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Should school districts get an A-F grade? State report card overhaul debated

By PATRICK O’DONNELL • Apr 19, 2018 at 3:00 PM

COLUMBUS (TNS) — The state’s report cards are coming under fire on two fronts this spring, which could wipe out their A-F grades and force the state to rate schools and districts very differently.

A state school board panel and a new bill in the Ohio House are both seeking to make major changes to the report cards, which were just redesigned in 2013 and are still being phased in.

“Nobody likes the current Ohio school district report card,” state Rep. Mike Duffey told the House Education Committee last week as he presented details of the bill, House Bill 591.

“Why do we have a report card that's not trusted?” asked Duffey, a Republican from the Columbus suburb of Worthington.

Among Duffey's major complaints:

• That some of the 14 graded areas on the report cards like “gap closing” and “K-3 literacy” are either counter-intuitive or just too hard for parents to understand.

• That measures of student growth — how much students learn in a year — should matter more.

• At the same time, Duffey said, educators don't trust how “value-added,” Ohio's main growth measure, is calculated.

• That report card ratings almost always make poor districts look bad, compared to affluent ones.

• That A-F grades lead to a punitive approach to schools and should be dropped.

“We should move away from the winners and losers approach to the report card,” Duffey told the education committee last week.

His bill would create a new report card with no A-F grades because they “produce a particularly visceral emotional response from parents,” Duffey said, that can doom tax votes for schools, even when a school is doing well.

“Sometimes an F is representative just of the demographics of the district,” he said.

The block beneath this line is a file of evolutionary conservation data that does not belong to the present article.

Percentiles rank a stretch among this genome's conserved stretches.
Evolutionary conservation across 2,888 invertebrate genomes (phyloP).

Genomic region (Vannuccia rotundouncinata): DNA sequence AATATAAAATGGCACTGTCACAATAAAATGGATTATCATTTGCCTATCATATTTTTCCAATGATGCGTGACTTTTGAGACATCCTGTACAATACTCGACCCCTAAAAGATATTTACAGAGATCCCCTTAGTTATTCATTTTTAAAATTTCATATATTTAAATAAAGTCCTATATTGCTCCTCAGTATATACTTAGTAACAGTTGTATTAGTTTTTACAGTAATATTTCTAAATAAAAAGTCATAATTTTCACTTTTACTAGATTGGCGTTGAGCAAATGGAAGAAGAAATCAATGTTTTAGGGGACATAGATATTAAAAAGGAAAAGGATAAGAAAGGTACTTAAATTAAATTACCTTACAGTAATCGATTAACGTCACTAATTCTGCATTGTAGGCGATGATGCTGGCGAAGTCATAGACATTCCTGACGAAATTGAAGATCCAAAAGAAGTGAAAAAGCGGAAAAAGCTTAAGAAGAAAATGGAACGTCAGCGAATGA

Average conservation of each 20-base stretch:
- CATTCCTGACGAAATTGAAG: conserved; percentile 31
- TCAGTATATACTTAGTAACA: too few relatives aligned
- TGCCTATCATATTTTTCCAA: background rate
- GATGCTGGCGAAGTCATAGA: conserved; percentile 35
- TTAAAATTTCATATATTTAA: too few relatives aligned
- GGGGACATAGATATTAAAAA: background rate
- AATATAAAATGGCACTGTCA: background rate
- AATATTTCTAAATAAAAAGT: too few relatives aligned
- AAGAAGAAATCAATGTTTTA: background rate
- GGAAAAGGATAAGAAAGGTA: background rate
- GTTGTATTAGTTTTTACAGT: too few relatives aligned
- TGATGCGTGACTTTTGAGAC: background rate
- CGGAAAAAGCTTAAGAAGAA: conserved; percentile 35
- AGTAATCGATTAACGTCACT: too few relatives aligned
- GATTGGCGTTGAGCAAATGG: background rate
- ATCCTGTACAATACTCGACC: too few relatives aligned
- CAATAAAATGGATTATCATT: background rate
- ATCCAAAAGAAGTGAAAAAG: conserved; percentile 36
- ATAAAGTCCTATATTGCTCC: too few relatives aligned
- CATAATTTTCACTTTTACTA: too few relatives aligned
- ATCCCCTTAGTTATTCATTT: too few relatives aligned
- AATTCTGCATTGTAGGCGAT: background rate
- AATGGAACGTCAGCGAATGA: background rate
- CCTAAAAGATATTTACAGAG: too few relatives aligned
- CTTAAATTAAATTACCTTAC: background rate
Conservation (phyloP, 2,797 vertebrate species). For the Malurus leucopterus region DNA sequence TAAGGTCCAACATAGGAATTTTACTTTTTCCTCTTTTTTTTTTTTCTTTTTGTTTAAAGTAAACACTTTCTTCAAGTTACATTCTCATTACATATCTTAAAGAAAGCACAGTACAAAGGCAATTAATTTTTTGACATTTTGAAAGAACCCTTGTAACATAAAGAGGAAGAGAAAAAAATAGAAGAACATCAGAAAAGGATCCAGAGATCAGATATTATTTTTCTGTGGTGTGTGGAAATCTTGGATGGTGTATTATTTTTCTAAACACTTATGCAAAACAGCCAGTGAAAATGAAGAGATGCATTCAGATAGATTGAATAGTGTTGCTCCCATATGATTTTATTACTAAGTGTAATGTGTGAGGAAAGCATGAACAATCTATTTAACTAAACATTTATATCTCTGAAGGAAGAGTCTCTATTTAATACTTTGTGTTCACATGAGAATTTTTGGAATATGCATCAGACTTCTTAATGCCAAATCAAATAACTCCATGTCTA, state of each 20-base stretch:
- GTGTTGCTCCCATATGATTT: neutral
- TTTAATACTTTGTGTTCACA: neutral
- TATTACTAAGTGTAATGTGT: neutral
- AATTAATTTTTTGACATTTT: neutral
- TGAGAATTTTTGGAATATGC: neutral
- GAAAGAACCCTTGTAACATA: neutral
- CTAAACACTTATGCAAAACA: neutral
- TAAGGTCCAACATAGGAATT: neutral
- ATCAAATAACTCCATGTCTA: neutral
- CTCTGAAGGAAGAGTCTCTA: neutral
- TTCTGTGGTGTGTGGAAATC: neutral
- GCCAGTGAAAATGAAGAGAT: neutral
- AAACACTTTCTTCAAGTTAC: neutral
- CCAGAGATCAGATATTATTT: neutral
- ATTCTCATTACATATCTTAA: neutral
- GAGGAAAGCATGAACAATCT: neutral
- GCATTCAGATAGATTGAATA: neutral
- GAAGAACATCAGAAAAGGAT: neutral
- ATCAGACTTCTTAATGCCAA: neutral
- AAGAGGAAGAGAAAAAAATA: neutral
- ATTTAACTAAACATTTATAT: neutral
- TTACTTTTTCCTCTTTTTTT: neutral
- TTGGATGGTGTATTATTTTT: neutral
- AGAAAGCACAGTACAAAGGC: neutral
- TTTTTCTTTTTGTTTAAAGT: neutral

He envisions a report card that compares districts to those with similar demographics, has easy-to-understand measures, and that also highlight special course offerings or extracurricular activities schools offer.

See his early “back of the napkin” look at how report cards could change above.

See his full PowerPoint presentation to the Education Committee below.

Duffey’s complaints mirror many of the concerns voiced by state school board members, including Lisa Woods of Medina, who called for a board review earlier this year. Though Duffey's bill was unveiled last week, the board panel is still reviewing concerns and will have a recommendation in June.

The board panel has heard from Duffey and looked at “achievement,” “gap closing," and “K-3 literacy” grades so far and will look at progress and growth on April 30.

In addition, board member Kara Morgan wants to call off plans to give districts and schools a single, overall grade on report cards this fall. The state used to issue overall ratings, but put those on hold in when the new report cards and new state tests started. It has been instead giving 14 different A-F grades on parts of a school's performance.

Though overall grades are required to return this fall under law, Morgan wants the board to ask the state legislature for a delay. She'll be working with the panel on that resolution.

Tom Gunlock, the former state board president who oversaw much of the report card re-design before its 2013 launch, said he has no issues with dropping an overall grade.

“I never wanted the overall grade in the first place,” Gunlock said, but the legislature required it.

But he is bothered by complaints low grades on the 14 graded measures today, particularly by superintendents who downplay and dismiss them to families. The report cards, he said, are designed to identify areas where districts fall short, so they can improve on them.

“What I thought everyone wanted was higher expectations and better results,” he said.

Instead, Gunlock said, some school officials don’t want to face awkward questions and accountability for areas where they fall short.

“Education has nothing to do with educating kids,” he said. “It’s all about power and money for adults.”

Others, including the Fordham Institute, worry that higher expectations of the new tests will give so many districts an overall D or F this fall — as many as 40 percent — making it impossible for parents in some areas to distinguish between good schools and bad ones.

“It may even lead to ratings for suburban schools that may not be believable to many middle-class families,” Fordham's Aaron Churchill wrote in the fall. “This could lead to uproar and mistrust over the report cards themselves, rather than being seen as productive, reliable tools that help to inform decision making.”

Fordham wants to keep overall grades and reduce the other graded areas from 14 to five, but wants one major change: Making measures of student progress count far more toward an overall grade than achievement scores.

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